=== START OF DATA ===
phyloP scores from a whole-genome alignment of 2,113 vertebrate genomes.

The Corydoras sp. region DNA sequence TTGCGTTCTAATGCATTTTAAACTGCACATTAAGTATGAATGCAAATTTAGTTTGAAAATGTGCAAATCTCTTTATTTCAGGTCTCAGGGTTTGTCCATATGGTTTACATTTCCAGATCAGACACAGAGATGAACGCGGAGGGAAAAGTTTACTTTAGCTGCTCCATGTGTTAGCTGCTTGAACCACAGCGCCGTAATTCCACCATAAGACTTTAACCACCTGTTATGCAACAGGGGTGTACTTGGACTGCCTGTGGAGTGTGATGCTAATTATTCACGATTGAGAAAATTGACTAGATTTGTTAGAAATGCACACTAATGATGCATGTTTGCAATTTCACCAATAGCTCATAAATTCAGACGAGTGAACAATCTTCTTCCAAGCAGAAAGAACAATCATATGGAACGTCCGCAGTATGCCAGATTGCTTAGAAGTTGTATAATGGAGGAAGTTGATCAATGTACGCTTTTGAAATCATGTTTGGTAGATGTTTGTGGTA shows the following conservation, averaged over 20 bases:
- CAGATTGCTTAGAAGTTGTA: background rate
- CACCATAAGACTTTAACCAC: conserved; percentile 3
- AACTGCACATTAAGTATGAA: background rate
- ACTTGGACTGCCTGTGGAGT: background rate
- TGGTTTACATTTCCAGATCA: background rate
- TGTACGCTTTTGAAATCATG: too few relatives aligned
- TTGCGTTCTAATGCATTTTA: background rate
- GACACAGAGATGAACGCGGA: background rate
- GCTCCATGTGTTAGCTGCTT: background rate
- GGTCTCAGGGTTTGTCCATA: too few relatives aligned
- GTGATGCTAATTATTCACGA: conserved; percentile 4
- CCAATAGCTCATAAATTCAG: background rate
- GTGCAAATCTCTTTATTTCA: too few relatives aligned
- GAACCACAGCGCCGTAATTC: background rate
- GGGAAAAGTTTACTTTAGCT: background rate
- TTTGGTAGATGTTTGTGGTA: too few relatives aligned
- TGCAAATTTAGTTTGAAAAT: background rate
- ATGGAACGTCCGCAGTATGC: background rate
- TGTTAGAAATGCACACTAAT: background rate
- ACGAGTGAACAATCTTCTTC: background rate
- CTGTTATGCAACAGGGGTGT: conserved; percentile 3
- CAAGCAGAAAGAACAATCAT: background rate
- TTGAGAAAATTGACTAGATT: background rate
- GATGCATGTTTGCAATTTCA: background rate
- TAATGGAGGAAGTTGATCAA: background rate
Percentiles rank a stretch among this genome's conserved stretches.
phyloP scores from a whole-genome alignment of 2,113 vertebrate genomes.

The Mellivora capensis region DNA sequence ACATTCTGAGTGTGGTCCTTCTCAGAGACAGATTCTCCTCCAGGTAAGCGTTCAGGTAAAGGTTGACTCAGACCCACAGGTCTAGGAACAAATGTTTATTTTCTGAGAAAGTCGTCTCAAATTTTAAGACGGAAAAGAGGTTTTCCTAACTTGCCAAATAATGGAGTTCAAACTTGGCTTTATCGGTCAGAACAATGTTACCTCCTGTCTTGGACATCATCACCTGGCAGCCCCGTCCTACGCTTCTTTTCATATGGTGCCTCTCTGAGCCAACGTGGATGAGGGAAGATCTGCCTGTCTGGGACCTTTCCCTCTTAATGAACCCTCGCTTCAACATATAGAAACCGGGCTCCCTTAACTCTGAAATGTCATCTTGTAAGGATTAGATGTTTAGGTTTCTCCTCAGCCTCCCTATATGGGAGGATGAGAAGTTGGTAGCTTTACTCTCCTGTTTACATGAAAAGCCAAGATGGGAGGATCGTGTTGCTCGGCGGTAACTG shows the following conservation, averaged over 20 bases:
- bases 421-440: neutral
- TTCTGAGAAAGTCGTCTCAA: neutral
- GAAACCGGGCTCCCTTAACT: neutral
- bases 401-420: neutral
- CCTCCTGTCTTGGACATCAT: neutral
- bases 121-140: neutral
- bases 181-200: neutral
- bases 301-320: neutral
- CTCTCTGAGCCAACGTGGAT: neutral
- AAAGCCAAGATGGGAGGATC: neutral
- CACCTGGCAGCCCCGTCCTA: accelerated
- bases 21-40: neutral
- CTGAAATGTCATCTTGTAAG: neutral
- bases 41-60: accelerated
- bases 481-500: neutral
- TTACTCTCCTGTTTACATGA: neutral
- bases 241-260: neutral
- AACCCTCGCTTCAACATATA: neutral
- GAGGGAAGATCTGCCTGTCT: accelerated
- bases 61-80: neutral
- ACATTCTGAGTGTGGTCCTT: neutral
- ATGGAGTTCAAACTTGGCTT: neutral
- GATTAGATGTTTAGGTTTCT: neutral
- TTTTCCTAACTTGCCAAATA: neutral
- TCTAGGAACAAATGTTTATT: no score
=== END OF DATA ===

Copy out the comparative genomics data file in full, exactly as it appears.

phyloP scores from a whole-genome alignment of 2,113 vertebrate genomes.

The Corydoras sp. region DNA sequence TTGCGTTCTAATGCATTTTAAACTGCACATTAAGTATGAATGCAAATTTAGTTTGAAAATGTGCAAATCTCTTTATTTCAGGTCTCAGGGTTTGTCCATATGGTTTACATTTCCAGATCAGACACAGAGATGAACGCGGAGGGAAAAGTTTACTTTAGCTGCTCCATGTGTTAGCTGCTTGAACCACAGCGCCGTAATTCCACCATAAGACTTTAACCACCTGTTATGCAACAGGGGTGTACTTGGACTGCCTGTGGAGTGTGATGCTAATTATTCACGATTGAGAAAATTGACTAGATTTGTTAGAAATGCACACTAATGATGCATGTTTGCAATTTCACCAATAGCTCATAAATTCAGACGAGTGAACAATCTTCTTCCAAGCAGAAAGAACAATCATATGGAACGTCCGCAGTATGCCAGATTGCTTAGAAGTTGTATAATGGAGGAAGTTGATCAATGTACGCTTTTGAAATCATGTTTGGTAGATGTTTGTGGTA shows the following conservation, averaged over 20 bases:
- CAGATTGCTTAGAAGTTGTA: background rate
- CACCATAAGACTTTAACCAC: conserved; percentile 3
- AACTGCACATTAAGTATGAA: background rate
- ACTTGGACTGCCTGTGGAGT: background rate
- TGGTTTACATTTCCAGATCA: background rate
- TGTACGCTTTTGAAATCATG: too few relatives aligned
- TTGCGTTCTAATGCATTTTA: background rate
- GACACAGAGATGAACGCGGA: background rate
- GCTCCATGTGTTAGCTGCTT: background rate
- GGTCTCAGGGTTTGTCCATA: too few relatives aligned
- GTGATGCTAATTATTCACGA: conserved; percentile 4
- CCAATAGCTCATAAATTCAG: background rate
- GTGCAAATCTCTTTATTTCA: too few relatives aligned
- GAACCACAGCGCCGTAATTC: background rate
- GGGAAAAGTTTACTTTAGCT: background rate
- TTTGGTAGATGTTTGTGGTA: too few relatives aligned
- TGCAAATTTAGTTTGAAAAT: background rate
- ATGGAACGTCCGCAGTATGC: background rate
- TGTTAGAAATGCACACTAAT: background rate
- ACGAGTGAACAATCTTCTTC: background rate
- CTGTTATGCAACAGGGGTGT: conserved; percentile 3
- CAAGCAGAAAGAACAATCAT: background rate
- TTGAGAAAATTGACTAGATT: background rate
- GATGCATGTTTGCAATTTCA: background rate
- TAATGGAGGAAGTTGATCAA: background rate
Percentiles rank a stretch among this genome's conserved stretches.
phyloP scores from a whole-genome alignment of 2,113 vertebrate genomes.

The Mellivora capensis region DNA sequence ACATTCTGAGTGTGGTCCTTCTCAGAGACAGATTCTCCTCCAGGTAAGCGTTCAGGTAAAGGTTGACTCAGACCCACAGGTCTAGGAACAAATGTTTATTTTCTGAGAAAGTCGTCTCAAATTTTAAGACGGAAAAGAGGTTTTCCTAACTTGCCAAATAATGGAGTTCAAACTTGGCTTTATCGGTCAGAACAATGTTACCTCCTGTCTTGGACATCATCACCTGGCAGCCCCGTCCTACGCTTCTTTTCATATGGTGCCTCTCTGAGCCAACGTGGATGAGGGAAGATCTGCCTGTCTGGGACCTTTCCCTCTTAATGAACCCTCGCTTCAACATATAGAAACCGGGCTCCCTTAACTCTGAAATGTCATCTTGTAAGGATTAGATGTTTAGGTTTCTCCTCAGCCTCCCTATATGGGAGGATGAGAAGTTGGTAGCTTTACTCTCCTGTTTACATGAAAAGCCAAGATGGGAGGATCGTGTTGCTCGGCGGTAACTG shows the following conservation, averaged over 20 bases:
- bases 421-440: neutral
- TTCTGAGAAAGTCGTCTCAA: neutral
- GAAACCGGGCTCCCTTAACT: neutral
- bases 401-420: neutral
- CCTCCTGTCTTGGACATCAT: neutral
- bases 121-140: neutral
- bases 181-200: neutral
- bases 301-320: neutral
- CTCTCTGAGCCAACGTGGAT: neutral
- AAAGCCAAGATGGGAGGATC: neutral
- CACCTGGCAGCCCCGTCCTA: accelerated
- bases 21-40: neutral
- CTGAAATGTCATCTTGTAAG: neutral
- bases 41-60: accelerated
- bases 481-500: neutral
- TTACTCTCCTGTTTACATGA: neutral
- bases 241-260: neutral
- AACCCTCGCTTCAACATATA: neutral
- GAGGGAAGATCTGCCTGTCT: accelerated
- bases 61-80: neutral
- ACATTCTGAGTGTGGTCCTT: neutral
- ATGGAGTTCAAACTTGGCTT: neutral
- GATTAGATGTTTAGGTTTCT: neutral
- TTTTCCTAACTTGCCAAATA: neutral
- TCTAGGAACAAATGTTTATT: no score